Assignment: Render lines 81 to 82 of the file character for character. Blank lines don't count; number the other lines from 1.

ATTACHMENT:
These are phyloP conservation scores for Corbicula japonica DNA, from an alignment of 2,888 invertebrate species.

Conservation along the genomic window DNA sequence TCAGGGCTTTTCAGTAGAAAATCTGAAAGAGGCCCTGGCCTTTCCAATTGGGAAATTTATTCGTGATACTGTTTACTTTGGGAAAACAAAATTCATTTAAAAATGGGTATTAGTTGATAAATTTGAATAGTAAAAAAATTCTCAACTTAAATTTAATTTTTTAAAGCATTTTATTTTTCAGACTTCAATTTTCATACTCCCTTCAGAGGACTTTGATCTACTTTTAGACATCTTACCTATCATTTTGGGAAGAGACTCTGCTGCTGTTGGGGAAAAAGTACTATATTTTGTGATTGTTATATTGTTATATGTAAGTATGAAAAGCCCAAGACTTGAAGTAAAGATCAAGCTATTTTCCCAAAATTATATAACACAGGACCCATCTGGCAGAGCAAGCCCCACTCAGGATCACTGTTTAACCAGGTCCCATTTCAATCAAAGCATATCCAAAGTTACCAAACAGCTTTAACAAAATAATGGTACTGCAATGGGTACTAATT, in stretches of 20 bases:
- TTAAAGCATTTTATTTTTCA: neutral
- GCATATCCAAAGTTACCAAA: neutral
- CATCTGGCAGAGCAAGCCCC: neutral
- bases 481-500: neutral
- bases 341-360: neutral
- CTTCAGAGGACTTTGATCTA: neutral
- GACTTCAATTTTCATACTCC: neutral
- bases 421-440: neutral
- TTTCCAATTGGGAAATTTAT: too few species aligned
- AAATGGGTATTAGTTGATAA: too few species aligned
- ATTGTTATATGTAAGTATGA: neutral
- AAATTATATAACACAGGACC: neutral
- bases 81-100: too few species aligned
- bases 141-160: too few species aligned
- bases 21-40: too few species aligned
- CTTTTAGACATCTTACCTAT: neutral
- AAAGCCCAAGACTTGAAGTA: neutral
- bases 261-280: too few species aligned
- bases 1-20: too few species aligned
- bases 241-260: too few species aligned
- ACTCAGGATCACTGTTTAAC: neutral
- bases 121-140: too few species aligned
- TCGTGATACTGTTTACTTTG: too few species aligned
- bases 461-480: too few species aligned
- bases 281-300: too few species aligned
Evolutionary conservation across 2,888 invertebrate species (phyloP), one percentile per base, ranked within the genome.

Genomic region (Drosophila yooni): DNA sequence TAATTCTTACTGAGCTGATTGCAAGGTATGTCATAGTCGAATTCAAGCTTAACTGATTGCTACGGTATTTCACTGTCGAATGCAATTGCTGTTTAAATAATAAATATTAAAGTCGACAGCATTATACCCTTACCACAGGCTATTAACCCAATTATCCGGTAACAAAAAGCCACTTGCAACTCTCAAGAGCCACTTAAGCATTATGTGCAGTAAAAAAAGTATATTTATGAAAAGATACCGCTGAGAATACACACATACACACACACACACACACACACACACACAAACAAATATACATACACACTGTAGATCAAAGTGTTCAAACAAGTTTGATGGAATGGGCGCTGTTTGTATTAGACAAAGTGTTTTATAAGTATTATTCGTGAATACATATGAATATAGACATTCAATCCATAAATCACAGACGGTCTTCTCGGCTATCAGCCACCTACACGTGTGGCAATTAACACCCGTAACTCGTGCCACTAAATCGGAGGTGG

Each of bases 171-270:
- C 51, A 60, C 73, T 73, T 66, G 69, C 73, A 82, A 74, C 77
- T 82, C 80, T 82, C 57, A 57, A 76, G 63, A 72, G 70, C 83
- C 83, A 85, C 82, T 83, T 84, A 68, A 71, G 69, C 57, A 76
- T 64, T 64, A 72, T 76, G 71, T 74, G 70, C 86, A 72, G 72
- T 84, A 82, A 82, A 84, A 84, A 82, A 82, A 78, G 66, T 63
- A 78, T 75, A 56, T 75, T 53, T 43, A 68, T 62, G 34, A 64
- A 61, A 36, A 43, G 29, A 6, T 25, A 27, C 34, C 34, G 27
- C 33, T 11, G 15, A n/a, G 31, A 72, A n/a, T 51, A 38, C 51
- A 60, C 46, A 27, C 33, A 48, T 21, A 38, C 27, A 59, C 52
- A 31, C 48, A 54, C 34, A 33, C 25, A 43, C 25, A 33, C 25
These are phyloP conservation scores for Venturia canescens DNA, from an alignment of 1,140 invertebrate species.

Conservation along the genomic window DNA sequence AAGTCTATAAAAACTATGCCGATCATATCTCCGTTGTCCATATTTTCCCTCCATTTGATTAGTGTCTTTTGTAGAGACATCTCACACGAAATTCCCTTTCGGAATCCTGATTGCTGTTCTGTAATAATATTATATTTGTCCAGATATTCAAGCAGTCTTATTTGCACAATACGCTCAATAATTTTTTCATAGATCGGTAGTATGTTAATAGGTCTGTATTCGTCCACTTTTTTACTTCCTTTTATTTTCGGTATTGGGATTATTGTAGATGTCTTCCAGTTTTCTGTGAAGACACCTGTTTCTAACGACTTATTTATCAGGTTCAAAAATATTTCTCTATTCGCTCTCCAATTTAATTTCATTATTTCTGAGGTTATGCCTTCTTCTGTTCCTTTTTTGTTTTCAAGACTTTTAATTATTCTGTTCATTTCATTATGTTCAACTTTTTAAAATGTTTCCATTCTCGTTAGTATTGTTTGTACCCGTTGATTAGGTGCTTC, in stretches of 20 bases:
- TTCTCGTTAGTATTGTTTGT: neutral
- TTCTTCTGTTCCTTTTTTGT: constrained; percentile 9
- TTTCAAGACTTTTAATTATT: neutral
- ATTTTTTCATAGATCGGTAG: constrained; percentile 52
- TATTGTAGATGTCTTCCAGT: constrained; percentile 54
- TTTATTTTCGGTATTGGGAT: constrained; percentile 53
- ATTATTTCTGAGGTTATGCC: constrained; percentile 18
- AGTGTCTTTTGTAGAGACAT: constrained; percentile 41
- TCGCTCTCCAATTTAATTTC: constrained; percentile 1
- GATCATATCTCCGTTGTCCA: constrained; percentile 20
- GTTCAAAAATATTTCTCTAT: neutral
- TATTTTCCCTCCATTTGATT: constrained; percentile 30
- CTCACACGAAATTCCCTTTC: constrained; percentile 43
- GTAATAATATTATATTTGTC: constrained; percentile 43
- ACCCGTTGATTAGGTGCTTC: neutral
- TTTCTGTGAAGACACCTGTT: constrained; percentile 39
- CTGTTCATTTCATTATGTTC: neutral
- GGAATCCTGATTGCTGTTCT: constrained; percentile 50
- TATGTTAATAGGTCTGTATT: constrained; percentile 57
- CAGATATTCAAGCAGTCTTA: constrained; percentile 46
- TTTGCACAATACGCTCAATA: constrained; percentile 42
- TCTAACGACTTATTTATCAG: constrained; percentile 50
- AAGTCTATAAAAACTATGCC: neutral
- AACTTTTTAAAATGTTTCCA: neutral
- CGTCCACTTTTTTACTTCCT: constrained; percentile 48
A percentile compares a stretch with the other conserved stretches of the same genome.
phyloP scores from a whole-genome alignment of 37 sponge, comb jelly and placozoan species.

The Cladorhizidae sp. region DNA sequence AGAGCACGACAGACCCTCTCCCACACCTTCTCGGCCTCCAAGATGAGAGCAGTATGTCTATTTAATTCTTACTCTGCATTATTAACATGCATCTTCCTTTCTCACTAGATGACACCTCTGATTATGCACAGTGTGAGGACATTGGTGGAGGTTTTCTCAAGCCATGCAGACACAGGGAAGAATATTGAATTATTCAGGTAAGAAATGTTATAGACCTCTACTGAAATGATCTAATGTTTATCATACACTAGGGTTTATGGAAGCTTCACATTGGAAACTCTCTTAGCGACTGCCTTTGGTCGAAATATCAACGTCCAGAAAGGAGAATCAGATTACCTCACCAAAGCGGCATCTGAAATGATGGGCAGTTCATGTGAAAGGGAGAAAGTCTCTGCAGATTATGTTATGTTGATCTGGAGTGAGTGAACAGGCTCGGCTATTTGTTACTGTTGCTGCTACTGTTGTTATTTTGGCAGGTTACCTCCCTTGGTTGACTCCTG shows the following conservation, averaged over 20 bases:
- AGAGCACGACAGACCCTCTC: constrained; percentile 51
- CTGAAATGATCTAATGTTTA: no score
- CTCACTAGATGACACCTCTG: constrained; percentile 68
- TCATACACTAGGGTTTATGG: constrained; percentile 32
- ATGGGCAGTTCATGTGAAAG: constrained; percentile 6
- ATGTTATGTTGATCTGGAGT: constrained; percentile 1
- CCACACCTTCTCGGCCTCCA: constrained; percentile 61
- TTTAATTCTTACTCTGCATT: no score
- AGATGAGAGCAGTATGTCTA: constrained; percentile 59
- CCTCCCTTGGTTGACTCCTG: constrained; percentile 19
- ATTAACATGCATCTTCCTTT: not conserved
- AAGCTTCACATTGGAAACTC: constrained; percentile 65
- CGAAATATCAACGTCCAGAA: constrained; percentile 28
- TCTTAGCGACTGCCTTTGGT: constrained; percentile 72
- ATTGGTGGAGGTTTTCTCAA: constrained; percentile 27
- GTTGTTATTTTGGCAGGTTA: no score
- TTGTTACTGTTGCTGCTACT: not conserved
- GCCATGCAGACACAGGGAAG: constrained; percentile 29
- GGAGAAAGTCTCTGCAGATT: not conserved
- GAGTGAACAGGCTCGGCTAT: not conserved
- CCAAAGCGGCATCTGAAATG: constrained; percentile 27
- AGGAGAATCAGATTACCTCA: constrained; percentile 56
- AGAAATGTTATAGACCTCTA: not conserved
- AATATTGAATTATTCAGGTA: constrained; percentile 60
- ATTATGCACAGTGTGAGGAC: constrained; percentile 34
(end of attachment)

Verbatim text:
- ATTAACATGCATCTTCCTTT: not conserved
- AAGCTTCACATTGGAAACTC: constrained; percentile 65